But despite recent wins for the right, like stacking the judiciary with judges amenable to radical moves like nixing Roe v. Wade, conservative philanthropy critics haven’t been all enthusiasm. There’s been hand-wringing, for instance, about the Checkbook Philanthropy 1.0 of right-leaning donors like Ken Griffin. Other commentators have questioned conservative givers’ reflexive support for a field of established think tanks and policy groups, even as Trumpist populism all but obliterates old conservative shibboleths — with old-guard conservative philanthropy left standing on the sidelines.

So while we hope the Checkbook Philanthropy 2.0 of progressive-leaning grantmakers will be more effective than 2010s-era strategic philanthropy in achieving social, economic and environmental justice aims, it’s worth keeping the potential downsides in mind — that is, ideological groupthink, reflexive funding for established groups and causes, and the possibility of getting blindsided by inconvenient “bottom-up” developments — like, say, a potential turn to the right among some Americans of color, with implications for how progressive groups go about their racial justice and movement work.

That brings me to another potentially concerning aspect of the new checkbook philanthropy, one related to the issues around affiliation but worth a separate mention. Ever since strategic philanthropy became all the rage, the sector has played host to a rapidly growing cohort of philanthropy-serving professionals. Whether they’re consultants, staff at PSOs or intermediary organizations, DEI/CSR/ESG experts, you name it, part of their role has been to serve the strategic needs of emerging donors. Their work also often dovetails with that of the wealth management industry.

Don’t get me wrong: The undertakings of the consultocracy are often highly laudable, and these professionals can bring a deep well of experience to the table. But in the end, they’re still looking to drum up business. And in a sector looking to embrace Checkbook Philanthropy 2.0, it’s worth asking how their presence will affect funders’ actions.

The prime recent example of this is MacKenzie Scott and Yield Giving. Famously operating with the assistance of the Bridgespan Group and rejecting a traditional foundation model, Scott has given the consultancy sphere a big vote of confidence as she rolls out today’s highest-profile program of Checkbook Philanthropy 2.0.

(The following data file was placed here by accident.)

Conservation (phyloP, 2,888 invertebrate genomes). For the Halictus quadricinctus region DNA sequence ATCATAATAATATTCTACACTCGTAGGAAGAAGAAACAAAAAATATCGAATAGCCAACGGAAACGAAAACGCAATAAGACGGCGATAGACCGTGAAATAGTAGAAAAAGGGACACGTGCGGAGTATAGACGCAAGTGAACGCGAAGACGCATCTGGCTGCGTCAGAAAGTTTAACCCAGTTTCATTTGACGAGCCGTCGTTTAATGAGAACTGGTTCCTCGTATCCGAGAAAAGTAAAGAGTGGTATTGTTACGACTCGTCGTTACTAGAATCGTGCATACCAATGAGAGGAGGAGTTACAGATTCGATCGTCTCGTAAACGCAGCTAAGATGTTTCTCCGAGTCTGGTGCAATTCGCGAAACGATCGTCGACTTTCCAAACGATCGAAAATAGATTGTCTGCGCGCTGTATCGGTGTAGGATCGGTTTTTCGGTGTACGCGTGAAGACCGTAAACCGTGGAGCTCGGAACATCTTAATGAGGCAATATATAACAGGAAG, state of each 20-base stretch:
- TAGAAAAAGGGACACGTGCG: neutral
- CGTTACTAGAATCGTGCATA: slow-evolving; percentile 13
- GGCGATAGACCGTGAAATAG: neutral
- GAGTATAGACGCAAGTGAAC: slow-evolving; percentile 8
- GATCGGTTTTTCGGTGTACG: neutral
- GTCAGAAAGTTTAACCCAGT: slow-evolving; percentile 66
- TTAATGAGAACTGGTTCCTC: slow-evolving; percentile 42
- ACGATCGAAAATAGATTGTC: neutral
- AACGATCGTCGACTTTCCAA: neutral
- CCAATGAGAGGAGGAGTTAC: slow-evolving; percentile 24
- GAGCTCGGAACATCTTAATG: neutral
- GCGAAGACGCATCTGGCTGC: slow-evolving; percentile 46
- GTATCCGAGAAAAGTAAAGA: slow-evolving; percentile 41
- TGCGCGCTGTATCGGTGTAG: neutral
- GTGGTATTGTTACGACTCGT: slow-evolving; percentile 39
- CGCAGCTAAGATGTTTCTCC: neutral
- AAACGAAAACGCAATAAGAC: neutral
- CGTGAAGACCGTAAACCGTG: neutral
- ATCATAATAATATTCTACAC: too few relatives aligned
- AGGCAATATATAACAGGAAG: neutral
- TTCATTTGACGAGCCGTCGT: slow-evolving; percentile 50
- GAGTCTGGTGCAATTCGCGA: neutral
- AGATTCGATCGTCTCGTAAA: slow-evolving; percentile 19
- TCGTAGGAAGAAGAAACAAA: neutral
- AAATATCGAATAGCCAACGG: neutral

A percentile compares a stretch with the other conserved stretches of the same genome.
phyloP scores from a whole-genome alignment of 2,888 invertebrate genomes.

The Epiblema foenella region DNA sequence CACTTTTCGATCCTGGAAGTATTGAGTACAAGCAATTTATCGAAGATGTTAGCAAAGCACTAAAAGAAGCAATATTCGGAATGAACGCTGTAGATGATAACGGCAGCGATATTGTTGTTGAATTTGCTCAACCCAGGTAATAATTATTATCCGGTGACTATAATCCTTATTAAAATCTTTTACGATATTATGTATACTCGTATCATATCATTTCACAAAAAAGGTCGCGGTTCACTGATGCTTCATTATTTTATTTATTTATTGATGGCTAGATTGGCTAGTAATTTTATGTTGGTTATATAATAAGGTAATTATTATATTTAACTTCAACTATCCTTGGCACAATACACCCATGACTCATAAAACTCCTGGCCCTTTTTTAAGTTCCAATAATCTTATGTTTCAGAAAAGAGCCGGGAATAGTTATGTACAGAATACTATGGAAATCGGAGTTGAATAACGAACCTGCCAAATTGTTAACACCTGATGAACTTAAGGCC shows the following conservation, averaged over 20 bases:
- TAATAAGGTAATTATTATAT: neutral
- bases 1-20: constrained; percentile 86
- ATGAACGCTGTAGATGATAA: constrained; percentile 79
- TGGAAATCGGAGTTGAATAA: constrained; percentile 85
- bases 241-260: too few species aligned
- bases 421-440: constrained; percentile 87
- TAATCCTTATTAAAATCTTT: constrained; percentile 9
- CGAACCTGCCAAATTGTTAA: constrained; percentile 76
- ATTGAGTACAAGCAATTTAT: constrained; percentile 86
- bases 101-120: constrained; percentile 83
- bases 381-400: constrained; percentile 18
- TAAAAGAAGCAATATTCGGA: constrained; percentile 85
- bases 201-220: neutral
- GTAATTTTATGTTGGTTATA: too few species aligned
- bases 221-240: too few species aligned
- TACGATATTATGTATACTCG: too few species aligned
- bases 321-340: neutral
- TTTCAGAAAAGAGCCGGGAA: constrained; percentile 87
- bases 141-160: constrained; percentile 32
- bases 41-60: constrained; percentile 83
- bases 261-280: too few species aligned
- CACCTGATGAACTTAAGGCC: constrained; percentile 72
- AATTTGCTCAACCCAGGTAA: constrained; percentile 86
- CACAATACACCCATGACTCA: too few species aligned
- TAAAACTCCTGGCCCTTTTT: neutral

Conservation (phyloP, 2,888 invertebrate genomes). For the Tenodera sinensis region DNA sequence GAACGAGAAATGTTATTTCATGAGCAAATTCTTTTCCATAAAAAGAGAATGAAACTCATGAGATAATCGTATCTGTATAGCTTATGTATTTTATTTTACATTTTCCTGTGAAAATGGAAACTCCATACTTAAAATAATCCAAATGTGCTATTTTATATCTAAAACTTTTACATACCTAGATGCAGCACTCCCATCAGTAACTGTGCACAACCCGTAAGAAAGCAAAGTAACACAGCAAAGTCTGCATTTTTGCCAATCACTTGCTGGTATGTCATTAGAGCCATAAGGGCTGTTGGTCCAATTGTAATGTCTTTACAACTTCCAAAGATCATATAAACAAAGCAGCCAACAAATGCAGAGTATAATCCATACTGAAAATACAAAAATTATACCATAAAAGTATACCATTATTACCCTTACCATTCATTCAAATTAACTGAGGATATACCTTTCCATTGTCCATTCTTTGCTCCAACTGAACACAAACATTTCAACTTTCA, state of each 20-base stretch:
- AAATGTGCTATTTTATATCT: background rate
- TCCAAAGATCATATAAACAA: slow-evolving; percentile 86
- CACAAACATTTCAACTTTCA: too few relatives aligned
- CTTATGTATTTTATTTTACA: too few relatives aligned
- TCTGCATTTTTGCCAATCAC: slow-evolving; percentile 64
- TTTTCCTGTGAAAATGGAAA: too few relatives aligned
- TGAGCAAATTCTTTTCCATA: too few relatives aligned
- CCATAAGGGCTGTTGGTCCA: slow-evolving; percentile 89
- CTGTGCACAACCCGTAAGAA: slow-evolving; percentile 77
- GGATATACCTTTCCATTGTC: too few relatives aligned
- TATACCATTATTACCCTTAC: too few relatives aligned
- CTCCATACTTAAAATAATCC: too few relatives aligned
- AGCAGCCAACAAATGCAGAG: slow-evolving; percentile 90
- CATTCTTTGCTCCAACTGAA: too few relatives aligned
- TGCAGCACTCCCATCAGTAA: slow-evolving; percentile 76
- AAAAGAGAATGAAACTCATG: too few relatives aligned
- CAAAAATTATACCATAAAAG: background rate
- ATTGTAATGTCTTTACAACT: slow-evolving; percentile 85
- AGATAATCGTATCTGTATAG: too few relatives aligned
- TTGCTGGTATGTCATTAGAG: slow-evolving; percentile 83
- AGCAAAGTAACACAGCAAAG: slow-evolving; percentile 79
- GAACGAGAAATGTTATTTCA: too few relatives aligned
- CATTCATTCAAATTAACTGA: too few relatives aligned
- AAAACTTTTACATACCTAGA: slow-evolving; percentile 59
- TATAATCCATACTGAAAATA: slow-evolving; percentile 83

Some time ago, I got pushback for, as at least one reader saw it, suggesting that Scott’s consultants were setting the terms of her giving. While that’s clearly not the case — like any big donor, Scott is the first and final authority over where her money’s going — I still think it’s worth asking to what degree these new megadonors’ giving has been influenced by the folks they pay to help oversee it.

Looking at a recently released report on trends in Scott’s giving, it’s hard not to pick up the scent of the professional U.S. philanthropic mainstream. Gifts go to larger organizations (but not too large), center on education and healthcare, and mostly go to groups based in the U.S. Lest we forget, Scott has also bestowed ample direct support on a wide array of PSOs and philanthrosphere interests, including the Bridgespan Group itself. 

This isn’t necessarily a problem. Checkbook Philanthropy 2.0 is about resourcing the field, after all, and the theory of change is that strengthening these organizations will yield tangible, long-haul gains without the need for onerous funder supervision. But still, one has to wonder how this profusion of professionals, who came up during the high tide of strategic philanthropy but now find themselves unmoored from top-down “strategy” under less self-aggrandizing donors, will interpret their remit. Will they innovate? Will they truly channel community voices and priorities? Or will they default to the familiar and urge donors along safe, well-trod paths? 

I don’t know the answers to those questions, but as Checkbook Philanthropy 2.0 gains steam among leading funders, they’re due for some exploration.